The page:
Investigate Incidents and Accidents

Another important responsibility of the supervisor is to investigate near-miss incidents and injury accidents. Although incident/accident investigations are “reactive” because they occur after the near-miss or injury event, they may still be quite effective by identifying hazards and preventing future injuries.

Make sure employees report near-misses: It’s a proven fact investigating near-miss incidents is effective for a number of reasons.

Investigating incidents is always less expensive than investigating accidents because an injury or illness has not occurred.

Accident investigation – Safety triage: Accident investigations that occur after someone is injured are still very important if the primary purpose is to uncover root causes.

Fix the system: not the blame: It is never appropriate to conduct accident investigations to place blame: to do so is basically a waste of time and will harm the safety management system in the long term. Discipline should be administered only after it can be shown that no safety management system components somehow contributed to the accident.

Investigate all accidents: Although OSHA requires the employer to investigate only serious injury accidents, it’s important to investigate even minor accidents because, what might be today’s cut finger, might be tomorrow’s amputated hand. It’s that simple.

The Incident/Accident Investigation Process

Accident investigation is a seven-step process with the ultimate goal of conducting accident investigations.

1. Secure the scene – to make sure evidence is not moved or disappears.

2. Document the scene – to gather data about the scene.

3. Conduct interviews – to determine events that led up to and included the accident event.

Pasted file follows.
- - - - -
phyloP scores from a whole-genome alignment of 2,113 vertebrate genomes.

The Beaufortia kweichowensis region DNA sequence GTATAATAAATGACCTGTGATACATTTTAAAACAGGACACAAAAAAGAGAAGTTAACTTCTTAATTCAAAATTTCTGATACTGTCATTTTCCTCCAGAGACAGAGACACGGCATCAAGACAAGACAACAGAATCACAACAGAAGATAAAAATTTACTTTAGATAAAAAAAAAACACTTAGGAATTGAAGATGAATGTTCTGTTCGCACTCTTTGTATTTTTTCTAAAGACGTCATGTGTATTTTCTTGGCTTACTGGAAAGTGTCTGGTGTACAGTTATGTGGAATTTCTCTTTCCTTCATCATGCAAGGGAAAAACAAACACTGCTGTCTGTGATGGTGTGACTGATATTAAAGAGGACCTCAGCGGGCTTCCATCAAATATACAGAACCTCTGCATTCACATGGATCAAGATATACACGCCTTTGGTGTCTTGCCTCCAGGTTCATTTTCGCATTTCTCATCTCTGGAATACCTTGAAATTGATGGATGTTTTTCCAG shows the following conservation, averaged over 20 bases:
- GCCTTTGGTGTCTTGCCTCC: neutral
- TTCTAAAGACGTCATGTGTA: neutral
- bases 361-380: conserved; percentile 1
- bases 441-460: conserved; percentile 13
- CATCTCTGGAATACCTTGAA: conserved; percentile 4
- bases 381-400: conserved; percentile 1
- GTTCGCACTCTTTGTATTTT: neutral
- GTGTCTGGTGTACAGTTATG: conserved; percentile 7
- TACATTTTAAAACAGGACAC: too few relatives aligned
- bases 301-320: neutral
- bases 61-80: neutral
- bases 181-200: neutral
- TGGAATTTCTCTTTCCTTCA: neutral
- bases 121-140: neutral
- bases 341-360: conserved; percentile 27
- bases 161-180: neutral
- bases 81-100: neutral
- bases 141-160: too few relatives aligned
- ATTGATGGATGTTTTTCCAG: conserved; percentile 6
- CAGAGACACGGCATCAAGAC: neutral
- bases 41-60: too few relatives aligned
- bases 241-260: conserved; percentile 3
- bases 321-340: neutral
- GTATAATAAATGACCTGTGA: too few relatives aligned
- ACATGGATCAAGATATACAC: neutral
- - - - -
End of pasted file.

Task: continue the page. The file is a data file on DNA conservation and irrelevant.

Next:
4. Develop the sequence of events – to determine exactly what happened in the proper sequence.

5. Conduct cause analysis – to determine surface and root causes associated with each event.

6. Determine the solutions – to develop immediate corrective actions and long-term safety management system fixes. Discipline is not a long-term solution.

7. Write the report – that emphasizes events, causes, solutions, costs, and benefits. Do not recommend discipline. That should be the job of a safety professional and the human resources department after careful analysis of the accident report.

Get to The Root Causes

Whenever hazardous conditions and unsafe behaviors are discovered through observations, inspections, JHAs, or investigations, it’s important to determine their root causes.

A hazard, unsafe behavior, near-miss, or injury may be the result of many factors that have interacted in some dynamic way. When conducting hazard analyses or incident/accident investigations, be sure to include each of the following levels of analysis to make sure you uncover the root causes:

Injury analysis – How did the injury occur? At this level of analysis, we focus on trying to determine the direct cause of the injury that may or did occur. Examples of the direct causes of injury include:

  • strain due to lifting heavy objects
  • concussion from impact forces due to a fall
  • tissue damage from contact with a toxic chemical
  • burns from exposure to flammable materials

Surface Cause Analysis – Why did the accident occur? Here you determine the unique hazardous conditions and unsafe behaviors that interacted to produce the accident. Each of the hazardous conditions and unsafe behaviors uncovered are the surface causes for the accident. They give clues that point to possible root causes/system weaknesses. Examples of surface causes include:

  • broken ladder
  • worker removes a machine guard
  • supervisor fails to conduct a safety inspection
  • defective tool

Root cause analysis – Why did the surface causes occur? At this level, you’re analyzing the weaknesses in the safety management system that contributed to the accident. These weaknesses are inadequate/missing safety components such as policies, programs, plans, processes, procedures, or practices. Examples of root causes include:

  • inadequate or missing safety management system components
  • inadequate performance or failure to carry out system components such as: failure to train, failure to provide PPE, and inadequate implementation of safe procedures
  • failure to enforce safety rules, discipline for safety infractions or recognize safe performance
  • failure to conduct safety inspections, JHAs, and incident/accident investigations